which is the equivalent of roughly "When I went there, a dog used to bark at me".

I agree that Polish is one of the more complicated languages. But I insist it is one of many, and definitely not the most difficult one. Please read up on other Slavonic languages. And that's just for starters.
delphiandomine 85 | 18,359
24 Feb 2010 #453
There is a school of thought in English that dyslexia doesn't actually exist - the problem is that the dyslexia lobby is quite powerful - combined with many schools pushing the 'dyslexia' label onto virtually any person who has poor spelling abilities and you have one big mess. I believe it exists, but nowhere near on the scale that apparently exists.

Polish is no different - it's being used as an excuse to cover up failings in children. After all, if you don't meet the norms, then something must be wrong with you - and this is where the attitude problem lies.

Apparently one of the biggest social problems in schools in the UK nowadays is the fact that many "dys-something" children are in the bottom classes in school. Fine - but these children take up all the attention of the educators, meaning that genuinely poor learners are being ignored and left to rot - which is wrong!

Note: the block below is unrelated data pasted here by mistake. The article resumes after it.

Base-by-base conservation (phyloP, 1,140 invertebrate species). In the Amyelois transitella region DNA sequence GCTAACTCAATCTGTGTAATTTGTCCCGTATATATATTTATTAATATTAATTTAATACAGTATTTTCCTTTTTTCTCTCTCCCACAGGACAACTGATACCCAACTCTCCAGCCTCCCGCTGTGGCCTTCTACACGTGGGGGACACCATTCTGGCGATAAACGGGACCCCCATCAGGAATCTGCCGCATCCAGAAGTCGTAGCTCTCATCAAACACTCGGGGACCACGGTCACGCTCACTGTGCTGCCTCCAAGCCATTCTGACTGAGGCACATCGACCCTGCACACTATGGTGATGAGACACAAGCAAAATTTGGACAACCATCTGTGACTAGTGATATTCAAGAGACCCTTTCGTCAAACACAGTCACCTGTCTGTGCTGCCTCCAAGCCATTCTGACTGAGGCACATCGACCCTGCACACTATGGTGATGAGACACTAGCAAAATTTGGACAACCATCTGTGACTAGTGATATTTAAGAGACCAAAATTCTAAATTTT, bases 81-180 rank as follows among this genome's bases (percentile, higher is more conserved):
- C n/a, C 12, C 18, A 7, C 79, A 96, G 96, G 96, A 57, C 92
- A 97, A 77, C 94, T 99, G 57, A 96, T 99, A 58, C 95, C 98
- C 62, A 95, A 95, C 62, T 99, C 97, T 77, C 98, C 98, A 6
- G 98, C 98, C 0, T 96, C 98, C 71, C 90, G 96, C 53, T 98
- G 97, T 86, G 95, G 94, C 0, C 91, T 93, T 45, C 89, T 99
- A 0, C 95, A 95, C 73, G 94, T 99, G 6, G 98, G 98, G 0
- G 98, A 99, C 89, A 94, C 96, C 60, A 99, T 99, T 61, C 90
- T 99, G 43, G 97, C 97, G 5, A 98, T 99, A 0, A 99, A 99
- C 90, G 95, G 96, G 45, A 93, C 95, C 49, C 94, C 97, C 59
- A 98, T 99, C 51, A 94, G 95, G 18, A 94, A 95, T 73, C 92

Olaf 6 | 956
24 Feb 2010 #454
Very accurate insight, Delphiandomine. What schools did you mean? A linguistic approach or just schools where children learn?
poen - | 3
24 Feb 2010 #455
Polish people think Polish is difficult too?
Olaf 6 | 956
24 Feb 2010 #457
poen:
Polish people think Polish is difficult too?

Yes.

I would say no. It doesn't matter which language you speak - mother tongue is mastered by two processes: learning (e.g. at school, from grammar books, like foreign languages) but also acquired (from the very begining babies listen to the language and acquire it later by being exposed to it and are naturally immensed in language). You rather don't have to think which case or gender or tense to use, you do it naturally.
Spirals90
24 Feb 2010 #458